Culture

​Fake Two-Week Tattoos Are the Future of Dumbass Self Expression

A Toronto company is letting people design their own realistic-looking tattoos that only last a couple weeks. Hello, Justin Timberlake on my arm.

av Ebony-Renee Baker
2016 10 19, 5:30am

Love you JT. Photos via Tagwa Moyo.

I often look at people with questionable looking or questionably-placed tattoos and think, You're going to regret that in 20 years. Whether it's an ill-planned homage to Drake, or a randomly-selected tat from a vending machine, the thought of living with a tattoo that loses its cultural significance after just a few years (or in the case of Harambe, months) is an absolute nightmare. And in our society full of impulsive decision makers and dumb trend-lovers (god love y'all), there are tons of people living that nightmare today (proof here and here).

But at the same time, tattoos are the most beautiful, personalized outlets for self-expression, so who am I to judge you for that "pussy eater" tat on your face?

I don't have any ink, but I'm definitely drawn to the sense of originality and creativity that the good ones provide. However, I'm incredibly indecisive—I can't even recall the last time I actually wore the first outfit I tried on in the morning.

And according to a Harris Research Poll last year, 23 percent of Americans regret some of the tattoos they got for a slew of reasons like, they were too young when they got it, their personality changed and it doesn't suit them anymore, or it was poorly done.

So earlier this year when I discovered Inkbox, a temporary tattoo company that's tailored for irritatingly sensible people like me, I was eager to try. Founded by Tyler and Braden Handley, two brothers from Toronto, Inkbox is perfect for the person who wants to express themselves but doesn't know WTF they want. And since the tats look super realistic and last you just a couple weeks, the only question to ask yourself is, why not?

To summarize exactly how this sorcery works, the Inkbox tattoo formula consists of a bunch of natural ingredients that sink into your skin through a 15-minute application process (which is pretty much like the regular temporary tattoo process).

Ingredients of Inkbox freehand ink at their secret lab. No, that's not cocaine.

While customers can only buy Inkbox tattoos from a catalogue of stencils at the moment, the company is in the middle of testing out a new software that lets customers design their own tats.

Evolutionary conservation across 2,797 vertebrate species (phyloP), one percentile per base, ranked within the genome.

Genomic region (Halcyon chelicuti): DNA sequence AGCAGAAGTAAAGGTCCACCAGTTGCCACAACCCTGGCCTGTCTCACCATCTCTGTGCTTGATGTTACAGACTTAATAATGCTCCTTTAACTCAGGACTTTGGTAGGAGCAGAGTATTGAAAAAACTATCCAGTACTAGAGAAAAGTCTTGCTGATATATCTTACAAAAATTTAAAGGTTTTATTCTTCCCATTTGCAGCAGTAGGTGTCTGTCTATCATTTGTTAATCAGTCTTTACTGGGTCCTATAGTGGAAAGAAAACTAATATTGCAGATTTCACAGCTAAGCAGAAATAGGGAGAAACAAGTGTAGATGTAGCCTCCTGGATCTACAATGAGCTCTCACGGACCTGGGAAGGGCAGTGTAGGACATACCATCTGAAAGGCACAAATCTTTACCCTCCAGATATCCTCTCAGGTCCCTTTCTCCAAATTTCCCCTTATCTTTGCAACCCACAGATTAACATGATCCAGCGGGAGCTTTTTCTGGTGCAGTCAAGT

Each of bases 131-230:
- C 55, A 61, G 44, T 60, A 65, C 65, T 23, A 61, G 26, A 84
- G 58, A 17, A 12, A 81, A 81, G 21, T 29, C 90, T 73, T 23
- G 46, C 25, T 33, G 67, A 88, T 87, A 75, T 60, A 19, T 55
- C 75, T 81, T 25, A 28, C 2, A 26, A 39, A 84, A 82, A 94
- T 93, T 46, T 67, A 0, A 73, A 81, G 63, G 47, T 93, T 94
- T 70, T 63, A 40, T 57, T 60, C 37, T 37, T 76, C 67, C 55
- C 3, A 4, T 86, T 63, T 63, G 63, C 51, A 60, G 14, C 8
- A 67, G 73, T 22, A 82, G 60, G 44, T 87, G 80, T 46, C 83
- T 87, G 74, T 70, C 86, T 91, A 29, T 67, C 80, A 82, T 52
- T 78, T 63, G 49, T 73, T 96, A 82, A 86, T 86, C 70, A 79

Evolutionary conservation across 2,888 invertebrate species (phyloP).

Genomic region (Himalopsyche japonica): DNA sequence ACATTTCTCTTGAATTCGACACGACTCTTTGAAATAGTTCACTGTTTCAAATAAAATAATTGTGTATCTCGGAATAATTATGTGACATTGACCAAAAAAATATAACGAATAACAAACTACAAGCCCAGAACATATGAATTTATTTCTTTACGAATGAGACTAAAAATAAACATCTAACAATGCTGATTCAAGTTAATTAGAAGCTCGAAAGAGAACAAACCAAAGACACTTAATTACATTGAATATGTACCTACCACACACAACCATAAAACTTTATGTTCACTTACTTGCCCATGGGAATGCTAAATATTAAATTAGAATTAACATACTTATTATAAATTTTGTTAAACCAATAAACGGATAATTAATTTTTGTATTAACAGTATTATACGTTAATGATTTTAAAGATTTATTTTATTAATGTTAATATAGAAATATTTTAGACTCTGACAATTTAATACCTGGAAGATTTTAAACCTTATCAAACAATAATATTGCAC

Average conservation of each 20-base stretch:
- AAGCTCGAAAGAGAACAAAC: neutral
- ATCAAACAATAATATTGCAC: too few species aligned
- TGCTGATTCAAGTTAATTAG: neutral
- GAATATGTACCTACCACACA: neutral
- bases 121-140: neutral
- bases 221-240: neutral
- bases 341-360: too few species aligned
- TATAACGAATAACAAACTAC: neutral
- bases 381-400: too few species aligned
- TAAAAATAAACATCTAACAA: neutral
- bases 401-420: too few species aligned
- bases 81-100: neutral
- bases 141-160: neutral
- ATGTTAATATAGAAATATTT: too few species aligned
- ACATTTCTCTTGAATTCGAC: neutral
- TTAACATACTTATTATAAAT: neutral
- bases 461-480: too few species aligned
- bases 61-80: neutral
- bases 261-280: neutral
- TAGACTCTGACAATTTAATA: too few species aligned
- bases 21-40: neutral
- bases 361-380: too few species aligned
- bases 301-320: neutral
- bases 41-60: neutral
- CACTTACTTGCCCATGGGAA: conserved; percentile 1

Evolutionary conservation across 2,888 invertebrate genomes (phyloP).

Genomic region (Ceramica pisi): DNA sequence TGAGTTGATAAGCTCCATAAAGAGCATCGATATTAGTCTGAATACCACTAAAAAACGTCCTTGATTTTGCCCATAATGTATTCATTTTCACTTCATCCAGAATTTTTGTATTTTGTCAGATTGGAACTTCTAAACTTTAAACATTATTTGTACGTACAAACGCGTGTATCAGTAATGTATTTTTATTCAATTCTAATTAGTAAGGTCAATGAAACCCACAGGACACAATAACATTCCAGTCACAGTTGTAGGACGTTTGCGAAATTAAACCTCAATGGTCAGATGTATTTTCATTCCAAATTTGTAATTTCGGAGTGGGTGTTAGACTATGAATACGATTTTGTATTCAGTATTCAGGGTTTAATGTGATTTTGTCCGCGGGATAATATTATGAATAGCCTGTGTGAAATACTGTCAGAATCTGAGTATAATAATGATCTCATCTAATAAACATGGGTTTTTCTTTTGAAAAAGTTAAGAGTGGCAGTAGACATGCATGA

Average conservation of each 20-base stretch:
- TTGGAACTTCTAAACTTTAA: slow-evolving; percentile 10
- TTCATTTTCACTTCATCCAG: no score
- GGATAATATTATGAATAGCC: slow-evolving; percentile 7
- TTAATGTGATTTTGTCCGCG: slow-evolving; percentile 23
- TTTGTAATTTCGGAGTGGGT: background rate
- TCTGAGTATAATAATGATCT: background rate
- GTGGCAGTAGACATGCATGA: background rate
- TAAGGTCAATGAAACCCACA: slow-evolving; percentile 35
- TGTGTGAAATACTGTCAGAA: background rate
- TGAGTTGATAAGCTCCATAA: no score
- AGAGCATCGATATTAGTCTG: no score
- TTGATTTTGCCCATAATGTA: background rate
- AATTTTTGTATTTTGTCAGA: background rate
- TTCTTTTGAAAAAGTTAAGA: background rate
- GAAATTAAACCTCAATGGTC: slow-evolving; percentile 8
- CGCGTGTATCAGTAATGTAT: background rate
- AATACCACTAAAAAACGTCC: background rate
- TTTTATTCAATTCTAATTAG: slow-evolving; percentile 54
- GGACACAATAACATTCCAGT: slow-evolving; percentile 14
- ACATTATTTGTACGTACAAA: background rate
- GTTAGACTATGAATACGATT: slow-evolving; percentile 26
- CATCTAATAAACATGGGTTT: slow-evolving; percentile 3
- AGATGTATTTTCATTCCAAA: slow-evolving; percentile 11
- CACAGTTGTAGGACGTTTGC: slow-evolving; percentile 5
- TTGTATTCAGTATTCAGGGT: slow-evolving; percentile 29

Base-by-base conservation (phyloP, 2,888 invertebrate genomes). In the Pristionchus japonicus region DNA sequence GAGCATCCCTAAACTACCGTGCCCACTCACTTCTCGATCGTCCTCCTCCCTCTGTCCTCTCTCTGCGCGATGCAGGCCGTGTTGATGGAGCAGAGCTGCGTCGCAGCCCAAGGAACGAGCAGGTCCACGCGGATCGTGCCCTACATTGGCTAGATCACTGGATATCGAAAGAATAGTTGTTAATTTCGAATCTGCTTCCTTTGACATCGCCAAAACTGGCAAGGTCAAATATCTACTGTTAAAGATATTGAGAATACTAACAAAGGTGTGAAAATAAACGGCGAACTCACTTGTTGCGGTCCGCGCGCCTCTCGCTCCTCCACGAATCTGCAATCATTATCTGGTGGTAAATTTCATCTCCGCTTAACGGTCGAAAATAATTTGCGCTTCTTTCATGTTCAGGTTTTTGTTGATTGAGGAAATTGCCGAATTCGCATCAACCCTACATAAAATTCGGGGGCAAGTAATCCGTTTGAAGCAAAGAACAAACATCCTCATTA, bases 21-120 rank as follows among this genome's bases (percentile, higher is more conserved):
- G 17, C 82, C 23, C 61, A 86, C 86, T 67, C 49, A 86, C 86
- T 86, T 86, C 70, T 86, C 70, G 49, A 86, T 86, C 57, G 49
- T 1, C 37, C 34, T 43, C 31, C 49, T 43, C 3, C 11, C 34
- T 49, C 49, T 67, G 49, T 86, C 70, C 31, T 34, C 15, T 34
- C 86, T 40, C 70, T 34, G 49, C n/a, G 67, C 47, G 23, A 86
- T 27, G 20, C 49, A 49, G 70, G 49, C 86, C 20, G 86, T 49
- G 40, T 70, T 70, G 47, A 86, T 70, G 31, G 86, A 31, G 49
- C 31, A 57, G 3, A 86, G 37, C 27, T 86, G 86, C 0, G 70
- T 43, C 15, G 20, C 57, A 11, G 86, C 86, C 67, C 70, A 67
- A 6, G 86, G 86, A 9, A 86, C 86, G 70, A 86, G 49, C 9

A couple weeks ago I attended an exclusive session where 50 people were able to try out this new design software. When it's officially launched, [CREATE], as it's called, will allow users to upload their own designs or images, or pull from an iconographic database to put together an original design. It will then be printed in their Toronto office and shipped out to you.

During the design process, I still couldn't decide what I wanted so I just went for the obvious: Justin Timberlake's face. I mean, who knows if I'd get another opportunity to brand my arm with my favourite celeb and the man who brought me "Bye Bye Bye" at the tender age of four?

When I went to the Inkbox office to pick up my tat, I spoke with co-founder Tyler Handley about the new technology.

"Our product is unique in the sense that it's actually a part of you for several weeks. It's not like a T-shirt, where you just drape it over your body and put it in the laundry after a day of wearing it," Handley said. "Our ultimate goal here is allowing people to wear any tattoo they can possibly imagine, non-permanently. The software is the first step in doing that."

The Inkbox team helping me apply my tattoo.

Handley says this software will allow people to test out designs for tattoos that they are thinking of getting, or will simply allow a new level of self-expression for people who don't want the real thing.

"We're trying to expand the market for people who might not want a tattoo for, lets say, religious reasons, or a skin condition, or they develop blood regularly, or they just don't like pain. Or they fear it's a tattoo that they will regret," Handley said.

After applying my tattoo, it took between about a day to fully develop, and when JT's mysterious gaze greeted me the next morning I was showered with everything but regret.

Right now the [CREATE] software is still in the works, but will be released to a private beta list of customers (which you can still join here). Handley says they're hoping to fully release it in the new year.

In the meantime, I'm pretty proud of my first tat but still it seems that no one really gives a shit about it except for me [editor's note: same goes for real ink]. And those who do notice it think it's Elvis ¯\_(ツ)_/¯. Anyways, I'm just counting down the days for this software to launch so I can get hottie Trudeau next.

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